The only climate skeptics I know are from TV – like incoming Senate leader Jim Inhofe who actually wrote a book on the climate “hoax.” Generally, I am skeptical about their skepticism. They will say just about anything to get the support they need to get elected right now. For the long run, they probably have a nice little piece of Arctic tundra picked out and paid for.
Those of us that sweltered through this last summer and fall are believers. Still, most people don’t realize how deep we are into climate change. Laymen still throw out statements about the mess we are leaving our children. Actually, most of us will get to experience the mayhem ourselves.
At a briefing at the legislature UH award-winning climate scientist Camilo Mora had distressing news about local temperature changes. In 15 years, we will reach our “climate departure”—the point when even the coolest days will be hotter than the hottest days in the last 150 years.
Work from Dr. Mora and others is found in a recent Sea Grant Report “Climate Change Impacts in Hawaii,” available online. It documents changes already measured over the last decades, and gives some general predictions on future impacts. Some highlights:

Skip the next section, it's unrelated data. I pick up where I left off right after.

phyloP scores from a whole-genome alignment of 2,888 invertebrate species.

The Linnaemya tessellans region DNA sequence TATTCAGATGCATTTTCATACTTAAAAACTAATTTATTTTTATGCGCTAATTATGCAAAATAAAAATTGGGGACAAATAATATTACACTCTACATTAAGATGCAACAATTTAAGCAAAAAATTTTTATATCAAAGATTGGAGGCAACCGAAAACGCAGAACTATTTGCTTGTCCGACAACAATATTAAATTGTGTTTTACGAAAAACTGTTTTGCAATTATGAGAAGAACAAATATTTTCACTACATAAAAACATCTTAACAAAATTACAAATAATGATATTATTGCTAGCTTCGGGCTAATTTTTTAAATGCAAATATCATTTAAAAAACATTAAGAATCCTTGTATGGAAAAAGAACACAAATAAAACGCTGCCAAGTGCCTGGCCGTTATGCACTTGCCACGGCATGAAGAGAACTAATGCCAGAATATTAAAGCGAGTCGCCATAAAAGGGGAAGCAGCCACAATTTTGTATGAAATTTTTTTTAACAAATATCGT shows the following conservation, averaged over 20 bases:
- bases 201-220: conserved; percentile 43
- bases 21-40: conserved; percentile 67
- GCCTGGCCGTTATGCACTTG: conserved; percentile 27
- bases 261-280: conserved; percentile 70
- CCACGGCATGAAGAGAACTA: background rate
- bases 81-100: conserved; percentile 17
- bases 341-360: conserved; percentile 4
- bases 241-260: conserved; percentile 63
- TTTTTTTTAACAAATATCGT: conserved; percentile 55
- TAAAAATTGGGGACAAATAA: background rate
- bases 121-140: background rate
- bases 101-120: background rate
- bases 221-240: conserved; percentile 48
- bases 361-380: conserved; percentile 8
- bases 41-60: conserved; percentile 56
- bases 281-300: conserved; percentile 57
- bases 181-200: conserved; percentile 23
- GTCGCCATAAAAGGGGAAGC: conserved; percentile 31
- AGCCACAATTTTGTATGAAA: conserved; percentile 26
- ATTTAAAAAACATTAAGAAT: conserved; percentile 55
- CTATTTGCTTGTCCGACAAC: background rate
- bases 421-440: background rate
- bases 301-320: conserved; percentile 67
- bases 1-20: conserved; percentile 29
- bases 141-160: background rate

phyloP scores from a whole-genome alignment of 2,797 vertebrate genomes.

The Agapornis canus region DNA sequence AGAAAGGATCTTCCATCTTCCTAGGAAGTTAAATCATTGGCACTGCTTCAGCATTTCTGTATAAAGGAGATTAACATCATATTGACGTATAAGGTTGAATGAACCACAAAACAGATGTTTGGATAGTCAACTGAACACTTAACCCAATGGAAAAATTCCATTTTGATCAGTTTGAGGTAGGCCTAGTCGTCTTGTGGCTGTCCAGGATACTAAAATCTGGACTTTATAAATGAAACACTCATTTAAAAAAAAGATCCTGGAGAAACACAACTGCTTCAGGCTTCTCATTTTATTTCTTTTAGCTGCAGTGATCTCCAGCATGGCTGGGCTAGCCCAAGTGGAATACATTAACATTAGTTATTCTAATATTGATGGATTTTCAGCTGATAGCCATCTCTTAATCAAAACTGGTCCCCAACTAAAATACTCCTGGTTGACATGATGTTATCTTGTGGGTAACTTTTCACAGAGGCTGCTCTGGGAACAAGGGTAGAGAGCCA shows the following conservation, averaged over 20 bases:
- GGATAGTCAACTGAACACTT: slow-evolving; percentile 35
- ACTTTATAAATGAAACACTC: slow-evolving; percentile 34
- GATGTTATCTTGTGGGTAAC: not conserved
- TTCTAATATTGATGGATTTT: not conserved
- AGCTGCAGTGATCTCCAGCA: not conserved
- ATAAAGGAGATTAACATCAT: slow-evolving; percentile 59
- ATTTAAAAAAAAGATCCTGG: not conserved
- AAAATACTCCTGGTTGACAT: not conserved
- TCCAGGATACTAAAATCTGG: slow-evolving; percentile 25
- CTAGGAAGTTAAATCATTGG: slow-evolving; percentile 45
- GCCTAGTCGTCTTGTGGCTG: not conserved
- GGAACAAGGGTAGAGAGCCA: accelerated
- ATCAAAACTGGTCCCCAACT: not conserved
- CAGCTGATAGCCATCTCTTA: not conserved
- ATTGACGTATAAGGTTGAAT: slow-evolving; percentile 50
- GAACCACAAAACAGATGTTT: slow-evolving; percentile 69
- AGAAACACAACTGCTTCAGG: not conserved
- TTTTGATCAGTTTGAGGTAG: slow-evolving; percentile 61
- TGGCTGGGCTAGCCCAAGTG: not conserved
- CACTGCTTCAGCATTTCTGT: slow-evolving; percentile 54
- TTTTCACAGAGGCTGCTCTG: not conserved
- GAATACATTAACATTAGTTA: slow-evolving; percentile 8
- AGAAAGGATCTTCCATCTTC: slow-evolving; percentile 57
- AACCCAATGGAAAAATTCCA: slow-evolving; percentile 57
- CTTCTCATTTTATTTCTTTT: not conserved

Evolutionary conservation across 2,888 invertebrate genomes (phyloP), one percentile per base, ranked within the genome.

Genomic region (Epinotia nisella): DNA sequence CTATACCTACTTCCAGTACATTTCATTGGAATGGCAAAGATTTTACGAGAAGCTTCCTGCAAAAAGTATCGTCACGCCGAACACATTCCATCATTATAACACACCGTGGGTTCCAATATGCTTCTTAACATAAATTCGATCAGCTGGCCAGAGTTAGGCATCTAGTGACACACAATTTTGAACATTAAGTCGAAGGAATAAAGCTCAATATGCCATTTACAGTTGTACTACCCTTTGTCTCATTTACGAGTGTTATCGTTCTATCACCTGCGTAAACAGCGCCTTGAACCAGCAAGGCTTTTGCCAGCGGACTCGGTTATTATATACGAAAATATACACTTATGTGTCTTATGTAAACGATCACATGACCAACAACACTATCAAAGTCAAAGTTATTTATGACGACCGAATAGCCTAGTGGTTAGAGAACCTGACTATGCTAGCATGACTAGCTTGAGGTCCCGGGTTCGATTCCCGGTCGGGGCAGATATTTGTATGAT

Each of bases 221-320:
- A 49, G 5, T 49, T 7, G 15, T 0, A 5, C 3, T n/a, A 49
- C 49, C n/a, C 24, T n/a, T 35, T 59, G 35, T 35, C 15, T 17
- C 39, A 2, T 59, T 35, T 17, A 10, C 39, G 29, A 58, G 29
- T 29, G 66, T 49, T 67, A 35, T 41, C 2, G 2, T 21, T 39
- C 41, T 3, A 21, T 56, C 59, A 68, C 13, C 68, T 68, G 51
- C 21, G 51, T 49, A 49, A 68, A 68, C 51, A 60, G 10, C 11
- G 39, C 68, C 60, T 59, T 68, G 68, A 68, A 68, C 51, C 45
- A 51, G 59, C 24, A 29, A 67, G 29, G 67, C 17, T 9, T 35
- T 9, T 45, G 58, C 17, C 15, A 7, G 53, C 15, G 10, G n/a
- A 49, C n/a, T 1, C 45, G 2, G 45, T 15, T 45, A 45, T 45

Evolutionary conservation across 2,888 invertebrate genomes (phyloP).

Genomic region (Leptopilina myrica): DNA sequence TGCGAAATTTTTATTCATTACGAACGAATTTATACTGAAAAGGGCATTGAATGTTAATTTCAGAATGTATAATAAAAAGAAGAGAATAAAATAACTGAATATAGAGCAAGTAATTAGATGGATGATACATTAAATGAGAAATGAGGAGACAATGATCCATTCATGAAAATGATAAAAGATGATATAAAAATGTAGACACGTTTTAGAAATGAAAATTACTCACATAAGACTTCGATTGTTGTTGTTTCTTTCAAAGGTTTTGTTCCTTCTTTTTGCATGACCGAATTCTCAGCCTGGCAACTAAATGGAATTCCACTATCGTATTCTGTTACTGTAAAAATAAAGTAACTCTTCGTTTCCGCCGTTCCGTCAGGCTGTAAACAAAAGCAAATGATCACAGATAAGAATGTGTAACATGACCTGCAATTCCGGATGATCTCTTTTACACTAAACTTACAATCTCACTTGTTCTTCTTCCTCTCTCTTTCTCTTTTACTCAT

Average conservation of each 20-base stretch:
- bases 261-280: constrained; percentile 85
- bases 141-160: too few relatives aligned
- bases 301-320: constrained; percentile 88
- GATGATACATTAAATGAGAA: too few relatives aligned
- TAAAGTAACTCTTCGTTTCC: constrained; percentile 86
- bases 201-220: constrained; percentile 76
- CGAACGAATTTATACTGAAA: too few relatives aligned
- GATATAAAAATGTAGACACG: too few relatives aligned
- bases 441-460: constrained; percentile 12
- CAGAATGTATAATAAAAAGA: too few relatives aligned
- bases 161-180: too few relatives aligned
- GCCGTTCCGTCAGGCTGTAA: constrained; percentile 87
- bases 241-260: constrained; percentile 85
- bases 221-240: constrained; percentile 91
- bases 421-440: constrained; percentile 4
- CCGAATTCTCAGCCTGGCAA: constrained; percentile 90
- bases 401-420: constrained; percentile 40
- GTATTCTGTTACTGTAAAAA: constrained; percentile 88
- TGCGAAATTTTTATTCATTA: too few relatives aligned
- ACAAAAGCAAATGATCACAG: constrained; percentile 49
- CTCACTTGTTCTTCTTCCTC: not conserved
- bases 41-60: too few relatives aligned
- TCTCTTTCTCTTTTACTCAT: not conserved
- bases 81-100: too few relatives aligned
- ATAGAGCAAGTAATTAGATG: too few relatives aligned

- While temperatures are increasing, trade winds are decreasing.
- The ocean surface is getting warmer and the ocean is absorbing much of the excess CO2, which has increased the acidity by 30%. This kills coral and other marine life.
- Less rainfall has reduced base stream flow that replenishes the aquifers and irrigates crops.
- There has been sea level rise resulting in beach erosion. Will tourists come to a Waikiki with no sand?
- There will be more frequent extreme events like hurricanes, increasing the odds of a direct hit.
The changes in motion will take time to reverse, even if we reduce our carbon emissions immediately. So we will have to combine mitigation (reducing green house gas emissions) with adaptation. Dr. Mora pointed out that native Hawaiian plants and animals can’t migrate, and evolution is a slow process, so their only option may be extinction. Fortunately, people are better at adapting.
I debated whether to break the news to my teenage boys. I don’t want to traumatize them, but then again, is it fair to keep information from them when their whole lives may be shaped by the consequences? Who am I to keep them from getting involved, and being part of the solution?
So, with a heavy heart I interrupted the simultaneous surf trifecta: pro surfing on TV, extreme surf videos on laptops, and even more extreme banter over their own surf exploits. Here is an excerpt of our conversation that shows how some are more focused on adaptation than mitigation.
Me: “No really, sea level will rise by 3 feet or more in your lifetime.”
My son: “So, what you are saying is that we will be surfing high-tide conditions all the time? Sweet.”